OKLAHOMA CITY (AP) — On his official visit, Caleb Williams was scheduled to chat with Oklahoma coach Lincoln Riley for 20 minutes.
The conversation lasted two hours.
“I was very comfortable, very peaceful,” Williams said. “I guess you could say, like, chill.”
Williams has since committed to the Sooners. The No. 1 quarterback in the 247Sports Class of 2021 and ESPN’s No. 1 dual-threat quarterback for that class recently was named MVP of the prestigious Elite 11 camp. His nickname is “Superman.”
Riley already has coached Heisman Trophy winners Baker Mayfield and Kyler Murray along with Heisman runner-up Jalen Hurts. Now, he is hoping to build a new tradition at Oklahoma – pulling top quarterbacks to Oklahoma from the high school ranks. Mayfield, Murray and Hurts started at other colleges. But now Spencer Rattler, the No. 1 high school quarterback of the 2019 class, came to Norman out of high school and will compete for the starting job this season.
“It’s already called QB U,” Williams said. “Just carry that on, hopefully.”
Part of the 36-year-old Riley’s success comes from being both an offensive mastermind and a down-home guy from tiny Muleshoe, Texas. He remains approachable and easy to talk to, even with having reached the College Football Playoff in all three of his seasons as head coach.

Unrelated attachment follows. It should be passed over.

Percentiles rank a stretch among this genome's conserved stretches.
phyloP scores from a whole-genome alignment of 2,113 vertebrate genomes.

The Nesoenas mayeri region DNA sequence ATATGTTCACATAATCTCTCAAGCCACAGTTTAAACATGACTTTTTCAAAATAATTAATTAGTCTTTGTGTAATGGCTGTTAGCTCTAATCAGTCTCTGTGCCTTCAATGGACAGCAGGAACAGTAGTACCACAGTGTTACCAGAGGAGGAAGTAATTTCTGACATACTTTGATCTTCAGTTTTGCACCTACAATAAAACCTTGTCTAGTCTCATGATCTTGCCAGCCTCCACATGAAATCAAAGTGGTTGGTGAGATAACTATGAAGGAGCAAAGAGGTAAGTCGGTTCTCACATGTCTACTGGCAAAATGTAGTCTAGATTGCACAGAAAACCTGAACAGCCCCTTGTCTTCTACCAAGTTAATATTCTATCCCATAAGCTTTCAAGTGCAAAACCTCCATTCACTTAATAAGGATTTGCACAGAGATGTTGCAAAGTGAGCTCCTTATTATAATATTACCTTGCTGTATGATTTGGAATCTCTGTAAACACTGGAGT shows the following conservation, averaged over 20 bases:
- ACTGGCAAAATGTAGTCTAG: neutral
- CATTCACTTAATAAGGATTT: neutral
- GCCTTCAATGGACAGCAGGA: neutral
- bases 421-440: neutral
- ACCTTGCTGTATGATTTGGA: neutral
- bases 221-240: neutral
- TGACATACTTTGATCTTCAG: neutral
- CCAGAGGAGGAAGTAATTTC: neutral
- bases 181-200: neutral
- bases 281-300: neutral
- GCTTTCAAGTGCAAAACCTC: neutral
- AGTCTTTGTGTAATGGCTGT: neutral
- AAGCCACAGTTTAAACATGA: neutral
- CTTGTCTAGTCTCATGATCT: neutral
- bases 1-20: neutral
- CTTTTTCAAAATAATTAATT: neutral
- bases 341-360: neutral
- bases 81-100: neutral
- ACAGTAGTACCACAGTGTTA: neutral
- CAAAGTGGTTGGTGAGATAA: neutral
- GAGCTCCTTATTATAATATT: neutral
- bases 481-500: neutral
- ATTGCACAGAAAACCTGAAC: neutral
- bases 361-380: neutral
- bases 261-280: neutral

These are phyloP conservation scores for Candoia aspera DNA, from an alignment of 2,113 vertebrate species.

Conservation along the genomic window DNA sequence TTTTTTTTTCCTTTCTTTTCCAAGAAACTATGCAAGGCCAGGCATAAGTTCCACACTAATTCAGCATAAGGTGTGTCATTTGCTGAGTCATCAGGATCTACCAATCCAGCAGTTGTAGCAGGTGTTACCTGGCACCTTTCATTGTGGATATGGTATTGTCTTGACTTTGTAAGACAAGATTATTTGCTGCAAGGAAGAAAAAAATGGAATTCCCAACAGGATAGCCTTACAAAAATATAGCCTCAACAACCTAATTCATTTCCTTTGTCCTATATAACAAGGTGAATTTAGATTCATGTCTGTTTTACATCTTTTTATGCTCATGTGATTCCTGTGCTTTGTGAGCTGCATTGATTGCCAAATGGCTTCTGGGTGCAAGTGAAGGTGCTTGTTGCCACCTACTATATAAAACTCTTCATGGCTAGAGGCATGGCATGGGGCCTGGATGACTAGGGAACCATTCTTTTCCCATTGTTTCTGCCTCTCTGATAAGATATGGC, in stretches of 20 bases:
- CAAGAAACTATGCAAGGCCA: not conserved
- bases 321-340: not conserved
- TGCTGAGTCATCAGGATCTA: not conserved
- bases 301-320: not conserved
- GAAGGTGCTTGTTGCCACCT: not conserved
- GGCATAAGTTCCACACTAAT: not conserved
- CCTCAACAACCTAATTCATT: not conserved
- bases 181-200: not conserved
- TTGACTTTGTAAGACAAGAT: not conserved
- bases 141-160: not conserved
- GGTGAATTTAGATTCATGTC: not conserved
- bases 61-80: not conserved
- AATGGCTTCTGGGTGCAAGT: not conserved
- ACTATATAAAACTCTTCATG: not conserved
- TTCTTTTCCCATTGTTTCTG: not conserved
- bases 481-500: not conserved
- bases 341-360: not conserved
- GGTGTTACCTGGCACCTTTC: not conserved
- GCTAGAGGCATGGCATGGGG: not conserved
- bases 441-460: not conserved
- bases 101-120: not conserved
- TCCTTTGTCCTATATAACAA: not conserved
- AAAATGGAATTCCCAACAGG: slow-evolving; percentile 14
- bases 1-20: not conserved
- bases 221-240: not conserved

“He’s not an old, old guy who walks around hunched over a bag, play sheet in his hand and hat on all the time,” said Williams, who starred for Gonzaga High in Washington, D.C. “He’s a young coach, which is nice. It’s really just a connection between me and him.”
Williams was impressed with how Riley elevated Hurts, who wasn’t known as an elite passer at Alabama but turned in one of the most efficient seasons in NCAA history last season. Hurts was drafted in the second round of the NFL draft in April.
“Jalen Hurts was supposedly a runner at Alabama, then he comes to Oklahoma and does what he does,” Williams said.
Riley still calls offensive plays for the Sooners. Williams said Riley’s system remains a step ahead of the competition.
“His system is so quarterback friendly,” Williams said. “As coach Riley would say, it doesn’t matter — he’s going to adjust. He’s going to find the best plays, best players on the field at one time to go try and win the game.”
Riley said the system is strong because of continuity on his staff.
“We’ve got a creative room,” Riley said. “We’re not scared to throw new things up there, even if nobody’s ever done them. We’re not scared to tell each other when we think we’re wrong. We work well together. So it’s been a good environment to be creative.”
Riley’s drive to improve has impressed Williams. Riley said his goal is to lead by example.
“We always expect to improve and we always expect our players to improve,” Riley said. “It’s hard for us to ask them to do that if we’re not putting in work ourselves to get better and to continue to be on the cutting edge and do things that give our players the best advantages we can find.”
Oklahoma’s injury- and suspension -depleted defense was exposed in a 63-28 loss to LSU in the Peach Bowl last season. Williams has made it his mission to help recruit top defensive talent to join the Sooners.
“I know that defense wins championships, and I’ve been on those guys (top prospects), trying to get these guys to come along and kind of buy into it,” Williams said. “Come along and let’s go win a few Big 12s, playoff games and national championships.”
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